U.S. weekly jobless claims total 837,000, vs 850,000 estimate


The US economy saw yet another historically high number of first-time unemployment insurance claims filed last week, as the coronavirus pandemic continues to strain the labor market.

The U.S. Department of Labor (DOL) released its weekly jobless claims report at 8:30 a.m. ET Thursday. Here were the main metrics from the report, compared to Bloomberg estimates:

  • Initial jobless claims, week ended Sept. 26: 837,000 vs. 850,000 expected and 873,000 during the prior week

  • Continuing claims, week ended Sept. 19: 11.767 million vs. 12.2 million expected and 12.58 million during the prior week

Another 837,000 individuals filed new jobless claims last week, for a marginal step down from the upwardly revised 873,000 reported for the prior period. This marked the fifth straight week that new jobless claims come in below 1 million. On a seasonally unadjusted basis, claims also declined, falling by more than 40,000 to 786,942.

But six months since the pandemic took hold in the US and decimated economic activity, new jobless claims are still running far above levels from before the outbreak. As recently as in February this year, new jobless claims were coming in at a rate of around 200,000 per week.

Continuing jobless claims, reported on a one-week lag and reflecting the number of individuals still receiving unemployment benefits, have also come down from their pandemic-era highs but stagnated at high levels. Continuing claims declined to 11.767 million in the latest print, to mark a pandemic-era low, but a level that still tops the pre-pandemic record high of 6.6 million continuing claims filed in one week during June 2009.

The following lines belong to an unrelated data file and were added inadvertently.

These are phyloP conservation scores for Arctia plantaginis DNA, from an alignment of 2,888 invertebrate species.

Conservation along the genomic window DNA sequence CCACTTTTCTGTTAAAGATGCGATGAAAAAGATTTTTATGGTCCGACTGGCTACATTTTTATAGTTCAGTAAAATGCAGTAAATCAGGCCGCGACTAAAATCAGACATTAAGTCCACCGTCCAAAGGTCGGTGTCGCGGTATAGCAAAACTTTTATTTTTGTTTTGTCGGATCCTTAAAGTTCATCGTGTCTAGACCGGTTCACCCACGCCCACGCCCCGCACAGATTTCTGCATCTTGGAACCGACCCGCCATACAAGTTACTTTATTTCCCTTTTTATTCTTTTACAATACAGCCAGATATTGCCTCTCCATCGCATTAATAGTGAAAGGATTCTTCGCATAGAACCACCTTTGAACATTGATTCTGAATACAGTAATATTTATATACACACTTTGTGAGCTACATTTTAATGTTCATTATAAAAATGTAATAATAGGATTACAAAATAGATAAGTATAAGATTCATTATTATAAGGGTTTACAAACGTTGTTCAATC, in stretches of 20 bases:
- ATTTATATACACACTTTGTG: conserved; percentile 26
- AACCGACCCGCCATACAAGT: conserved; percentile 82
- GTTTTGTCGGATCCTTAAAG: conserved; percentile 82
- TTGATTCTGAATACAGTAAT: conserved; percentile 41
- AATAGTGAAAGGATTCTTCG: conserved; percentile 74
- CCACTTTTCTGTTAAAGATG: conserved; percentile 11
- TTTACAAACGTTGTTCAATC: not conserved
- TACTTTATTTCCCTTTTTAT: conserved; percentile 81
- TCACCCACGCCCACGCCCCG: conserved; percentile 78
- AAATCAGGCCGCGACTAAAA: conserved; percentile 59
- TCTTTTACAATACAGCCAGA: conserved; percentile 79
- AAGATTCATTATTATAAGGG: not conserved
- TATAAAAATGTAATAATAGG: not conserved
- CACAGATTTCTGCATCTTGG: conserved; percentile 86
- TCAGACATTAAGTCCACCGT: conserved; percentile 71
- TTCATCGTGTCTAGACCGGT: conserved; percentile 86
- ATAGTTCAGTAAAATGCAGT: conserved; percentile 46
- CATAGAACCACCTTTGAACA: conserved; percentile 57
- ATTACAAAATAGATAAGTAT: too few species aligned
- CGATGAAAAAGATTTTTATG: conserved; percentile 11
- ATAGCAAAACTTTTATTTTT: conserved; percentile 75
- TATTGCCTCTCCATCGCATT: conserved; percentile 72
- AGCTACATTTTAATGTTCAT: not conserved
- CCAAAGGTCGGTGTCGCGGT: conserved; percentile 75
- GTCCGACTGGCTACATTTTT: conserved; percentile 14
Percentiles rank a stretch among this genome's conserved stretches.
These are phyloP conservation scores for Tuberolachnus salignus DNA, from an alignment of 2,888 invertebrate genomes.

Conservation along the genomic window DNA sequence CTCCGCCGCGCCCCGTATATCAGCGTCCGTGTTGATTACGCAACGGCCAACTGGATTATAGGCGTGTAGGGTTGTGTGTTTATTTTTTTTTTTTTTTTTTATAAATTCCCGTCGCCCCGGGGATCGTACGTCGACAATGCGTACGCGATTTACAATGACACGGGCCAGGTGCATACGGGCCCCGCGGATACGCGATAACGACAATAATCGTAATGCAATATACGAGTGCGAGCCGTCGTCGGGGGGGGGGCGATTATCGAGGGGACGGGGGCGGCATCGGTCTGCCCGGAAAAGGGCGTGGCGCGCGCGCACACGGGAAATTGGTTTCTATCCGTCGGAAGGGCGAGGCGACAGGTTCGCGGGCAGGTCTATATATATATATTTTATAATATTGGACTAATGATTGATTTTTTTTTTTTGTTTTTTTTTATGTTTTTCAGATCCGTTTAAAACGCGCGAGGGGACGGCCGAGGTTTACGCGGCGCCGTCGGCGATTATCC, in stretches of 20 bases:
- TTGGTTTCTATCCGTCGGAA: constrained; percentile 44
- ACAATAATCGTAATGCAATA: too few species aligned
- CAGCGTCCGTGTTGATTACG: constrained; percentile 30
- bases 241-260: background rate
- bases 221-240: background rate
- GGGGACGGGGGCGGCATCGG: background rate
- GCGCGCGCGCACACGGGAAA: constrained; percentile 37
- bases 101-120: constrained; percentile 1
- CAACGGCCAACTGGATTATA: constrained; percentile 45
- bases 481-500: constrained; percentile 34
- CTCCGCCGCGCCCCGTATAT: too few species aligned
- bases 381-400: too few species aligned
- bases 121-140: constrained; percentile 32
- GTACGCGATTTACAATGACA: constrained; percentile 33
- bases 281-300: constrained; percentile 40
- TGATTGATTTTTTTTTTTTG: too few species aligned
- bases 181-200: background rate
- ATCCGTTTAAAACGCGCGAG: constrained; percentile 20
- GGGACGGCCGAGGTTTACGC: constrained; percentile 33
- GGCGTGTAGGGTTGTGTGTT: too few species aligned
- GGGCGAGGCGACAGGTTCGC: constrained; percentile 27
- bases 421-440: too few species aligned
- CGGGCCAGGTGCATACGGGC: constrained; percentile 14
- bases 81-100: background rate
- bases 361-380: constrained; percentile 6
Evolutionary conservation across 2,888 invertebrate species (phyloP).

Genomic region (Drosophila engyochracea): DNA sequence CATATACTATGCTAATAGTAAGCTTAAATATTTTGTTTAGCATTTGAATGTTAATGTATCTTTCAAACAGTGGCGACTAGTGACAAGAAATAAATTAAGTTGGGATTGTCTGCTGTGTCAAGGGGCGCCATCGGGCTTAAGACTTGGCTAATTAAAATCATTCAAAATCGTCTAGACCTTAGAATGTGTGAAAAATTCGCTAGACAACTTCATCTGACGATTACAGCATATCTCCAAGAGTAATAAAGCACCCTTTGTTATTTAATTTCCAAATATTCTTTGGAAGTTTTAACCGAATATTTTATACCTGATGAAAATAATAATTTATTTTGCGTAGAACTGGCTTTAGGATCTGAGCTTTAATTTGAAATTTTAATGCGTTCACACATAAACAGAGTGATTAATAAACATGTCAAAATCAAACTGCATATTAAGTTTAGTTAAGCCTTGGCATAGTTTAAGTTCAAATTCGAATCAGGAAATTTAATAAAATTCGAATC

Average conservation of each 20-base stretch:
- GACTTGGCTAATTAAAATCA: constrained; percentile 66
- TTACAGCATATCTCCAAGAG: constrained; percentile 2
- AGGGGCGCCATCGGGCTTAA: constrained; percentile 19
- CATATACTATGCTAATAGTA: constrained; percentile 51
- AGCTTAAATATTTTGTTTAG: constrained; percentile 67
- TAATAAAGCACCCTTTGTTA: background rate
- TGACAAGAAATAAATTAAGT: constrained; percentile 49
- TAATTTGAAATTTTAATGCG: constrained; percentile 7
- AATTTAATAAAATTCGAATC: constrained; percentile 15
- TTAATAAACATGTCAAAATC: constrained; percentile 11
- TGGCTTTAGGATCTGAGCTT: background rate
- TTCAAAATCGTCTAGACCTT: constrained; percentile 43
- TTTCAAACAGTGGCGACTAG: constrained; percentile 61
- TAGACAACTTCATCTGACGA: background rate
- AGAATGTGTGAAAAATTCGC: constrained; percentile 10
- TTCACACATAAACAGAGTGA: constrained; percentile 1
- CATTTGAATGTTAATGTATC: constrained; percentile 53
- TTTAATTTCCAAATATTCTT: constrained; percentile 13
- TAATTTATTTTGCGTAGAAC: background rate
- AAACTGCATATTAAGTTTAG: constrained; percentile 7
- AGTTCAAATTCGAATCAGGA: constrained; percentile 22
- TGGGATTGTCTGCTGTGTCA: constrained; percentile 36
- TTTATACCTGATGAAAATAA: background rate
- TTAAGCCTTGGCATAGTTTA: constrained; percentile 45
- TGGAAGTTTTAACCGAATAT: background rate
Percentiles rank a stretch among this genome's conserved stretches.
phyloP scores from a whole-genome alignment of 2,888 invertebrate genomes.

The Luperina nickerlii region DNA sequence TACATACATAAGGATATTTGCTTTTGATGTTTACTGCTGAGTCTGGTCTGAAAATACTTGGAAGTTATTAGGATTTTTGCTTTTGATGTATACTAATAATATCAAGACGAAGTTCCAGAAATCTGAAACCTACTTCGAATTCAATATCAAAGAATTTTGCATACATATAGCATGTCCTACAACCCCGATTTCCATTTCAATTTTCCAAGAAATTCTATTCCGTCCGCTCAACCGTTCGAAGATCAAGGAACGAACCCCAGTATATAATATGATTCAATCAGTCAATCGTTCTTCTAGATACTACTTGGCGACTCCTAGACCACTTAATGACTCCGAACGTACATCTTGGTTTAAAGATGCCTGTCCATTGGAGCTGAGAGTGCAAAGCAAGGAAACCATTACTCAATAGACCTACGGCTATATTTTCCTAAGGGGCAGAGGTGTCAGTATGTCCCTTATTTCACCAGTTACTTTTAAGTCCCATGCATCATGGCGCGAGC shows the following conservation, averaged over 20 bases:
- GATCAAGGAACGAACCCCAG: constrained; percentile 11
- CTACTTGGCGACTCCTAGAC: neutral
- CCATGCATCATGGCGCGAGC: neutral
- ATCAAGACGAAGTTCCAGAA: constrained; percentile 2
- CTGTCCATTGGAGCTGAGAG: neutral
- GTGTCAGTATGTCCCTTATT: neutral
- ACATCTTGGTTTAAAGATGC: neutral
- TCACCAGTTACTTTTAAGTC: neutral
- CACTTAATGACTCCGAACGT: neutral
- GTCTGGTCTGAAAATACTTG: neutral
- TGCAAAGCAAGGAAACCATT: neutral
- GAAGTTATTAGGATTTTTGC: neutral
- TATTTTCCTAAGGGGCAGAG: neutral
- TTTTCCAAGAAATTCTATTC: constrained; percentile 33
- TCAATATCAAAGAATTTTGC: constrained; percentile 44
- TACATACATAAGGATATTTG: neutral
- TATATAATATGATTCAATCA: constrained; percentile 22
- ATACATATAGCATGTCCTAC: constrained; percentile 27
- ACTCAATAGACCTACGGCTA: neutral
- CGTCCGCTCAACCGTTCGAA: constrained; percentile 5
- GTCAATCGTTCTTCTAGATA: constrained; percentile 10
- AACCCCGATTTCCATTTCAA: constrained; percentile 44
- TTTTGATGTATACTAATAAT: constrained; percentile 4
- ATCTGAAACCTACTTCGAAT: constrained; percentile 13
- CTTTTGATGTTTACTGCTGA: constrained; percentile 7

“Initial claims, which seem to be stabilizing at an elevated level, suggest the labor market recovery is plateauing,” Nomura economist Lewis Alexander said in a note Sep. 25. “That said, recent declines in continuing claims suggest that rehiring activity continued to offset declines.”

Still, a wave of new layoffs from major corporations looms. On Tuesday, Disney (DIS) said it would be cutting 28,000 jobs in its resort business, in one of the deepest reductions announced so far during the pandemic period. Shell (RDS-A) on Wednesday said it planned to slash up to 9,000 positions by the end of 2022. And airlines including American Airlines (AAL) and United Airlines Holdings (UAL) have each warned they could furlough some 19,000 and 12,000 workers, respectively, following the October lapse of provisions under Congress’s CARES Act that gave the industry billions to help keep workers on payrolls.

The latest weekly jobless claims print comes a day before the Labor Department’s monthly September jobs report, which consensus economists believe will show the first monthly increase in payrolls of less than 1 million since April. ADP’s private payroll report out Wednesday – an imprecise but typically at least directionally accurate indicator of the payroll changes reflected in the Labor Department’s reports – showed private employers added back a better than expected 759,000 jobs during the month.

The Labor Department’s survey week for the non-farm payrolls report takes place around the 12th of each month. During that week, continuing jobless claims ticked down slightly to 12.58 million from 12.75 million. Initial claims also fell slightly to 866,000 during that week, from 893,000 the prior week.

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